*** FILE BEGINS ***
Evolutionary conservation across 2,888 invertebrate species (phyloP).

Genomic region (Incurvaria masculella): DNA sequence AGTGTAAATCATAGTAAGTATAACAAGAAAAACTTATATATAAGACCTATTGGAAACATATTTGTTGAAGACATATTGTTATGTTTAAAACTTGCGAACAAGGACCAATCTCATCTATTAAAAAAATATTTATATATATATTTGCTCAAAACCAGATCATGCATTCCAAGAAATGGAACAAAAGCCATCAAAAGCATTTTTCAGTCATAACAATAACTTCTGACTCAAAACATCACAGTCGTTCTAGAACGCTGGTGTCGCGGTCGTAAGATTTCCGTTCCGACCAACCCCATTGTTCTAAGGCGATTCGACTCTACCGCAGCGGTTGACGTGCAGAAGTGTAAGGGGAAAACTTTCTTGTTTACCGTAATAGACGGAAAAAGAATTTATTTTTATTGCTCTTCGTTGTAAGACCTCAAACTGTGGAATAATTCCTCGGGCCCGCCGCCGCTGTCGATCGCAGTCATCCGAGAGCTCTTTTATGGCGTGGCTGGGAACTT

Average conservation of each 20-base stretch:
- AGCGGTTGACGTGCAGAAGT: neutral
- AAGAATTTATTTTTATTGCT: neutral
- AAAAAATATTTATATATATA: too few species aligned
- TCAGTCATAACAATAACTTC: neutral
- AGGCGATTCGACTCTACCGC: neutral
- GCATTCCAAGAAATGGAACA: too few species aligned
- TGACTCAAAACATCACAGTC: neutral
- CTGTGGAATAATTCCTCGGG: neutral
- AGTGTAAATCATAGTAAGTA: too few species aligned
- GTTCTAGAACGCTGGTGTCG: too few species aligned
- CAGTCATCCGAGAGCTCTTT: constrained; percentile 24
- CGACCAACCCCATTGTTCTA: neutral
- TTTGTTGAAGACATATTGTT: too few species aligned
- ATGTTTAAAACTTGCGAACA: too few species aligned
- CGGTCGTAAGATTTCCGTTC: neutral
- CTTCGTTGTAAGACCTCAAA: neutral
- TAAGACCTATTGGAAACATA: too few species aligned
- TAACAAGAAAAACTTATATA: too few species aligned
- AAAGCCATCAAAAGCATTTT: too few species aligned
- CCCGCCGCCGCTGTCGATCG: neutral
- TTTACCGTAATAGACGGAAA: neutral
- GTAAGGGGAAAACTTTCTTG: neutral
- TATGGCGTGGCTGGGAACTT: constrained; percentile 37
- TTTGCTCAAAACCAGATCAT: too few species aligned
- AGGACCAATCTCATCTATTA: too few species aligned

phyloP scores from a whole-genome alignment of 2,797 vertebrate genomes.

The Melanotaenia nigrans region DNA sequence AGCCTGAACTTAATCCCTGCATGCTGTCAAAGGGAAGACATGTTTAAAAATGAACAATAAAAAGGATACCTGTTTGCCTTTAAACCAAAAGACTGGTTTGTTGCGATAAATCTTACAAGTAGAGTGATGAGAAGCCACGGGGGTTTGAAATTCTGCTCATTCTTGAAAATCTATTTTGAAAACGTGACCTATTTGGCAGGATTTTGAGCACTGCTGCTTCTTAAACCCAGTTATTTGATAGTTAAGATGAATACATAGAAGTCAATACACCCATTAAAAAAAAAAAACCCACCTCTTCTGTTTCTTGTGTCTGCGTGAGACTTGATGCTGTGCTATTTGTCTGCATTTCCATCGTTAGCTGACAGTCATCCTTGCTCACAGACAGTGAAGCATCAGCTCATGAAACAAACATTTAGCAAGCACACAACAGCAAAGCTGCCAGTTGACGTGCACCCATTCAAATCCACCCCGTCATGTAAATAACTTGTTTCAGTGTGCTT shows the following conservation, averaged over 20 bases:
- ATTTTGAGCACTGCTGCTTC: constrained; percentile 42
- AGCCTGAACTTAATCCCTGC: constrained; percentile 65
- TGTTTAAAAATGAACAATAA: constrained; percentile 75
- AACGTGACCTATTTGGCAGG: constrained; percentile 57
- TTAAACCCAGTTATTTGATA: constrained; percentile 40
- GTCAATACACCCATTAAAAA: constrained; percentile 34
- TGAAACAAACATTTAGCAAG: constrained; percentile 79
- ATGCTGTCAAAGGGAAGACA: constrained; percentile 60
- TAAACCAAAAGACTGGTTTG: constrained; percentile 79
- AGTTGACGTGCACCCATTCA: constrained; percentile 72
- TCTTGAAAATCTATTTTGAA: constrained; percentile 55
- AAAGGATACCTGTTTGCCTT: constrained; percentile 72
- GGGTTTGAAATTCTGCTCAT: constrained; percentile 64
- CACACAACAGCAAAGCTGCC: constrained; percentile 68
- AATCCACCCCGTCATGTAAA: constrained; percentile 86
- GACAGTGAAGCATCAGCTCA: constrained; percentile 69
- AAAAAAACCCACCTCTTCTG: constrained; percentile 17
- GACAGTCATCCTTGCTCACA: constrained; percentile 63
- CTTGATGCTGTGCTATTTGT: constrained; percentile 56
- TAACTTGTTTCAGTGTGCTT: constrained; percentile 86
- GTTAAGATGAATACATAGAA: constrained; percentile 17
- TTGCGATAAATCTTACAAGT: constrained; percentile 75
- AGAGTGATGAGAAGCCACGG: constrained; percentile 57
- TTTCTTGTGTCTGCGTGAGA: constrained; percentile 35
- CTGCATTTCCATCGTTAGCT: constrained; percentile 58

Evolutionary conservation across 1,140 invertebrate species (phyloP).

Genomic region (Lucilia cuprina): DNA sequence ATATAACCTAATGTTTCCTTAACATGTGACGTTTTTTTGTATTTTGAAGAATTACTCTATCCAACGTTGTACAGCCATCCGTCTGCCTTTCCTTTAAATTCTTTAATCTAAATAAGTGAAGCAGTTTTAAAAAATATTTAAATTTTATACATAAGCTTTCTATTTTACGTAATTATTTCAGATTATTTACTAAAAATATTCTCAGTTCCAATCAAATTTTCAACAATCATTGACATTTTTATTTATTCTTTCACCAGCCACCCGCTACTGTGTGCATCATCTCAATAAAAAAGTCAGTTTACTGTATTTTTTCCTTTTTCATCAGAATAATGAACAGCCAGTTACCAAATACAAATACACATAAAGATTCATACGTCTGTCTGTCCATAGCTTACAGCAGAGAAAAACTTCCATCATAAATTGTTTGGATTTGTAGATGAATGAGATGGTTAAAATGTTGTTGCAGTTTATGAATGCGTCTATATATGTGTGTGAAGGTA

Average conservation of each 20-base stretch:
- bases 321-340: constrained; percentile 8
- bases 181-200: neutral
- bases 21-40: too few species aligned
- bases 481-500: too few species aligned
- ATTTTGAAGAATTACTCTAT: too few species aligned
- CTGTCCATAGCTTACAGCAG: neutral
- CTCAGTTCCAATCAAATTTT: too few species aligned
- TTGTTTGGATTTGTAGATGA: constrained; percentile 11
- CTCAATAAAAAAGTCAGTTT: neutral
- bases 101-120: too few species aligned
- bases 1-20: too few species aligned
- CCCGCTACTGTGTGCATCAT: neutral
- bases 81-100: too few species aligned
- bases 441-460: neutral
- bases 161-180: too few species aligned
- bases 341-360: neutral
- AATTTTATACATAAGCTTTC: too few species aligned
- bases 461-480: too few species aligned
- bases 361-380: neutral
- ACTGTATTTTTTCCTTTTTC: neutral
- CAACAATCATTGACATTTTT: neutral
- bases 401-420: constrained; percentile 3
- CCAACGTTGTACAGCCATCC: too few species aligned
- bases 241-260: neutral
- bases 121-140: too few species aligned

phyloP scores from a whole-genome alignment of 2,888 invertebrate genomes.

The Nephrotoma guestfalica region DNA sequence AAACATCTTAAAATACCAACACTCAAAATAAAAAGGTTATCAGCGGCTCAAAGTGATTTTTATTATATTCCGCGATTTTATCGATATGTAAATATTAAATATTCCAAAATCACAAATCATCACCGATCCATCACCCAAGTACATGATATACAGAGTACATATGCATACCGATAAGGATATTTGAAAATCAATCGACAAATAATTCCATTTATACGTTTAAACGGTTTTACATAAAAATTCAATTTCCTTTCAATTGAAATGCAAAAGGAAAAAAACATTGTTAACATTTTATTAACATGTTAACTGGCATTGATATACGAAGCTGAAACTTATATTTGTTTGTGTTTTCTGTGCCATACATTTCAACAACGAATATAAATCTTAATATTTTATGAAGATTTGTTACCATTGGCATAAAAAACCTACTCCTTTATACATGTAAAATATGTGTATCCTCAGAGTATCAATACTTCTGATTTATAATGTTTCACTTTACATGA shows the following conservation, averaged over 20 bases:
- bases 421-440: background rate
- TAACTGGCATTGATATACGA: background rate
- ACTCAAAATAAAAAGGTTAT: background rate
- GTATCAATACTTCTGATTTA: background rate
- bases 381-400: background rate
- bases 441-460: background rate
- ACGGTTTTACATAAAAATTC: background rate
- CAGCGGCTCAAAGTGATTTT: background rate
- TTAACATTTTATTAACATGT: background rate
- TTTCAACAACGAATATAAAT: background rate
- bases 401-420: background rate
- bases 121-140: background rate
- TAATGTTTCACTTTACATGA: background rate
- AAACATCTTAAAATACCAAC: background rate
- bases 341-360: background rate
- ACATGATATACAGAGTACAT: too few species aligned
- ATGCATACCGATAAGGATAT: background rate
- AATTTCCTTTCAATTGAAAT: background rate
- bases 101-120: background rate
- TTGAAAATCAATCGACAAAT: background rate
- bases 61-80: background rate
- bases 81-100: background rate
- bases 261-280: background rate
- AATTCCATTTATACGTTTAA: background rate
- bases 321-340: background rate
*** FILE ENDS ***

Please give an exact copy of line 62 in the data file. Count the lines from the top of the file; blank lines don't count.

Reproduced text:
- bases 481-500: too few species aligned